The genesis of behavior, or going from nothing to something, should garner our appreciation and awe. In fact Ogden Lindsley (the founder of Precision Teaching) mused that we might have zero placed at a x3.0 distance below the time bar because he felt it was such an astonishing change.

What about the other direction? We can go from nothing to something but what about going from something to nothing? A student that calls out in class has a behavior that represents a deceleration target. A teacher that sees a student go from 2 to 1 talk outs has witnessed a ÷2.0 jump down in frequency. But what about the student that goes from 2 to no count frequency of 0? A jump down of ÷4.0! In Og’s words: “Performance lives in the multiply world – grows and decays by multiplying and dividing. When performance drops from 1 to zero it drops out of the multiply world where it can be reinforced and accelerated” (Lindsley, 2000 August 16).

If we care about reinforcing behavior, then it must come into existence for us to apply reinforcement to it. On the hand, if we want a behavior not to come into contact with reinforcement we must move it out of existence. Both achievements require extraordinary effort and we must recognize those instances as an empirical marvel.

The convention for zero (0): “Zero at a x2 distance below time bar.”

Let’s use it!


Graf, S., & Lindsley, O. (2002). Standard celeration charting 2002. Youngstown, OH: Graf Implements.

Lindsley, O. L. (2000, August 16). Re:Plotting celeration lines-Zero line [Electronic mailing list message]. Retrieved from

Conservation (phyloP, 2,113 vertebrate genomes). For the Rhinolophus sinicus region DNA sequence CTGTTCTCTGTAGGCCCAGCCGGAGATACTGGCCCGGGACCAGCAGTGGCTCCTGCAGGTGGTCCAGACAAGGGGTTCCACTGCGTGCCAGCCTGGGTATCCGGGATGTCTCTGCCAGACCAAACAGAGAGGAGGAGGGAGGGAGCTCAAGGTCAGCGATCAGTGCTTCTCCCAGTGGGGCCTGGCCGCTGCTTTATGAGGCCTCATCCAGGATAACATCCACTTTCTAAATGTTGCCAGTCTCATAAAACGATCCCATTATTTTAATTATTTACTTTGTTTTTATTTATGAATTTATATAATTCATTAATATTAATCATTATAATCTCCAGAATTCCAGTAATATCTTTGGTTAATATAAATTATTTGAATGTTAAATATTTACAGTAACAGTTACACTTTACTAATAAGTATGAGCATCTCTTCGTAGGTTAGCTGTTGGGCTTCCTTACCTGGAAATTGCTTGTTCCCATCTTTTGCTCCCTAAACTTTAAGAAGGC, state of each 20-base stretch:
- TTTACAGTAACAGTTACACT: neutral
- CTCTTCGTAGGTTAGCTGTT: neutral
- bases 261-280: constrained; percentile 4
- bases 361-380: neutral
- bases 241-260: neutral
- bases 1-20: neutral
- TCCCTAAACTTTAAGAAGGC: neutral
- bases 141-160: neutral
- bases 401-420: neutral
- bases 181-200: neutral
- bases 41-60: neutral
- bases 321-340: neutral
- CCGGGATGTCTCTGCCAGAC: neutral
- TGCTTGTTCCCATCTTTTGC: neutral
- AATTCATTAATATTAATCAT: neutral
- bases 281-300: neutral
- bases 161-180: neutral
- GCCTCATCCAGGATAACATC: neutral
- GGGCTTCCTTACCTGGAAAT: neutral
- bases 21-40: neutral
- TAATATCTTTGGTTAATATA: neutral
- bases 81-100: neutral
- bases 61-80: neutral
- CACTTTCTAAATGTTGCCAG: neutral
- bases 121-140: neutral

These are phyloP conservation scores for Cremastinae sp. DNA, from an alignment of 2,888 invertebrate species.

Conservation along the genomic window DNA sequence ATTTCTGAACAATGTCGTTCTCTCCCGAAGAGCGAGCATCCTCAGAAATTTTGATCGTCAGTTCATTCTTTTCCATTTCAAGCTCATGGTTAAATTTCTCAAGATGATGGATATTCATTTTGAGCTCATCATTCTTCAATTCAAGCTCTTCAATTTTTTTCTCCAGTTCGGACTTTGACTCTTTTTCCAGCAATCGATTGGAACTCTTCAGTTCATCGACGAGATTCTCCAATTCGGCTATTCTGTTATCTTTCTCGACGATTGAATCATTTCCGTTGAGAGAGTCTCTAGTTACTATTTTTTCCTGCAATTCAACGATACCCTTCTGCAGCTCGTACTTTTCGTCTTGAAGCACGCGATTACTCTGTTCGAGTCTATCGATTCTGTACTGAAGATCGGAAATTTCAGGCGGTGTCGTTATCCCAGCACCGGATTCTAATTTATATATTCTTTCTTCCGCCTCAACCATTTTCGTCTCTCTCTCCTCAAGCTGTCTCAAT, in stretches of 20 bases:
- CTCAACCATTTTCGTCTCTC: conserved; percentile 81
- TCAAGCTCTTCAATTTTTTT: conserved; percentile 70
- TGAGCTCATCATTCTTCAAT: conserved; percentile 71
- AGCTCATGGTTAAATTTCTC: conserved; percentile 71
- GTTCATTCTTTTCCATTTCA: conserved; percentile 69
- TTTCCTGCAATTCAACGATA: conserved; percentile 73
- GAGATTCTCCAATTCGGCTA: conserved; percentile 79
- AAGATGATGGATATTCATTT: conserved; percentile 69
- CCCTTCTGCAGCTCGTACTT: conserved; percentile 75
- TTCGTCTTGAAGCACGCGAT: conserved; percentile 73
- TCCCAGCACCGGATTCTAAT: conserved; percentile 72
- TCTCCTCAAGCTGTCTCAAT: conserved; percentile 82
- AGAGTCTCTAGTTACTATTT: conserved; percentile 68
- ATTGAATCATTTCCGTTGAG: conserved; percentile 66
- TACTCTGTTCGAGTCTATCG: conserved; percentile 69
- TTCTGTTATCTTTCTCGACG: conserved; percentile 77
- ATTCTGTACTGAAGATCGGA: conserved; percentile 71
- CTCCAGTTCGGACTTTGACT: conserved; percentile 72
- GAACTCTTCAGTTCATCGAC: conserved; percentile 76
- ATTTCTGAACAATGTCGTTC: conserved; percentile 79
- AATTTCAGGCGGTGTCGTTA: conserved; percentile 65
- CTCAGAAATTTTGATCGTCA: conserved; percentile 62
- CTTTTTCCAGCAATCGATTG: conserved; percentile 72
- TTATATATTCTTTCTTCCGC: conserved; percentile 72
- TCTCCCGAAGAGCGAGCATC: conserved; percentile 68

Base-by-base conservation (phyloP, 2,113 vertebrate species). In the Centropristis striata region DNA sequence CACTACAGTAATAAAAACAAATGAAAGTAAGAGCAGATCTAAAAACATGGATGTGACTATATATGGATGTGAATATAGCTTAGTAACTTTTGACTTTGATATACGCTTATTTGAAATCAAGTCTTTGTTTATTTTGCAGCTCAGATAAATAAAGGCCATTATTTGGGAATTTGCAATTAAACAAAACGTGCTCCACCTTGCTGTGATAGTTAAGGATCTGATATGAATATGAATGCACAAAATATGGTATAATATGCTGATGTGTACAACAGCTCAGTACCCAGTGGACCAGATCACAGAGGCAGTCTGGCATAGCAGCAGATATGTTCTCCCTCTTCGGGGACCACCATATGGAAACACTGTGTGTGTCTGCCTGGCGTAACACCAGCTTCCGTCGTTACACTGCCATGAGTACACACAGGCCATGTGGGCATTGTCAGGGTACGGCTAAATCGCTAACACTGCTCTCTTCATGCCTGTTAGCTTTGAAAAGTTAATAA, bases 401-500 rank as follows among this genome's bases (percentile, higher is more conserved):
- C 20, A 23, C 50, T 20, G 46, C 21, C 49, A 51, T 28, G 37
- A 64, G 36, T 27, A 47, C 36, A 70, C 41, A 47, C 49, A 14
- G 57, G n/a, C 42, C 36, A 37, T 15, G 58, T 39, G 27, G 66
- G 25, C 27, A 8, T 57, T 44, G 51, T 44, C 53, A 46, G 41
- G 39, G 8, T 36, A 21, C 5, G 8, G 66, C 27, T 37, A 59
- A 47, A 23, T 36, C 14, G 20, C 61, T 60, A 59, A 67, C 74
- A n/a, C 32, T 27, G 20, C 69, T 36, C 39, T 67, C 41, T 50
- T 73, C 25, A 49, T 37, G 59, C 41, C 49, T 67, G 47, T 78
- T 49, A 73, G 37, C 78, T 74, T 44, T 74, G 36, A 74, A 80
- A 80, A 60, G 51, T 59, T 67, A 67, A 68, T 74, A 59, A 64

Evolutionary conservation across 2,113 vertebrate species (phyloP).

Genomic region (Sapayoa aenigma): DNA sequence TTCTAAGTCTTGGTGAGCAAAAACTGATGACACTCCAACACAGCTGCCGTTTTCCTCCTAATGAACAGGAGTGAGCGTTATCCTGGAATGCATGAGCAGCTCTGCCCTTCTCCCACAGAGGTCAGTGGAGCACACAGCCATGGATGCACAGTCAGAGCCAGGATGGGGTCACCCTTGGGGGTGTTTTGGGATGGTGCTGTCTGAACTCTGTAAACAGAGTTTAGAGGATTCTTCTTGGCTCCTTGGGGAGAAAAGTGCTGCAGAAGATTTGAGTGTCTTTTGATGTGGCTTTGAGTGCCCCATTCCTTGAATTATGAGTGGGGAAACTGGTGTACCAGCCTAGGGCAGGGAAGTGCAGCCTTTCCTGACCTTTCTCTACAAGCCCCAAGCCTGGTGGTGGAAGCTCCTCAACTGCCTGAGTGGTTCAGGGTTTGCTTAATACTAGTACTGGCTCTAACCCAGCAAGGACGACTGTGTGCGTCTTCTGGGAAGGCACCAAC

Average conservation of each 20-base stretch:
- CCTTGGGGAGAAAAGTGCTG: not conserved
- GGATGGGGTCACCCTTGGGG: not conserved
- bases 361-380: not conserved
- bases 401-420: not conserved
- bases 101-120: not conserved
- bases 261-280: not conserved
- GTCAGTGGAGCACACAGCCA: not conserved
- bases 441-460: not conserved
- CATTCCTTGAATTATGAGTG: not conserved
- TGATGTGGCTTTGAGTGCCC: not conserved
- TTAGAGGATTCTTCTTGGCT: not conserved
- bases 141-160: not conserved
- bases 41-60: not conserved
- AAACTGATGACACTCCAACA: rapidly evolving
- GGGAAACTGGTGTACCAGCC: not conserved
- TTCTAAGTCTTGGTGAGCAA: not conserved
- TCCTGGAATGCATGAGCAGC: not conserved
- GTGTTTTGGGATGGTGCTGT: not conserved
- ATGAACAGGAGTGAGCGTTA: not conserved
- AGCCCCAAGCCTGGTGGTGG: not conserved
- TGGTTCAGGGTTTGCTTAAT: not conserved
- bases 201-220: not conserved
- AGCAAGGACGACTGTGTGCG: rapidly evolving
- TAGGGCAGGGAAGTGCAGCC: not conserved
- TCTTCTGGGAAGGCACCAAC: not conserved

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6 Responses to Charting zero

  1. John Eshleman says:

    “Zero” is the same as “Did Not Count Any,” “None counted,” or “None Observed.” In some ways it has some similarity to a “No Chance Day.” A 0 would be a “None Counted Day.”

    While I think that your proposed convention is reasonable, and that you have made a great case for it, and whereas I will support it, we always have to remember that we cannot multiply out of 0.

    If the Record Floor is at 1 minute, and no behaviors were observed on Monday, but 2 were observed for 1 minute on Tuesday, then, really, there cannot be a frequency multiplier mathematically, even though we can suggest that for pragmatic purposes we can adopt the logic above and say that it’s x4.0.

    0 times any number leaves us at … well, at 0.

    That’s the curse of zero.

    It’s not a counting number.

    To count things you start at 1. If you want to count how many students are in class, you look at the first one, count “1” and then at the next one, say “2,” and so on. There’s no need to say “0” before you look at the first student.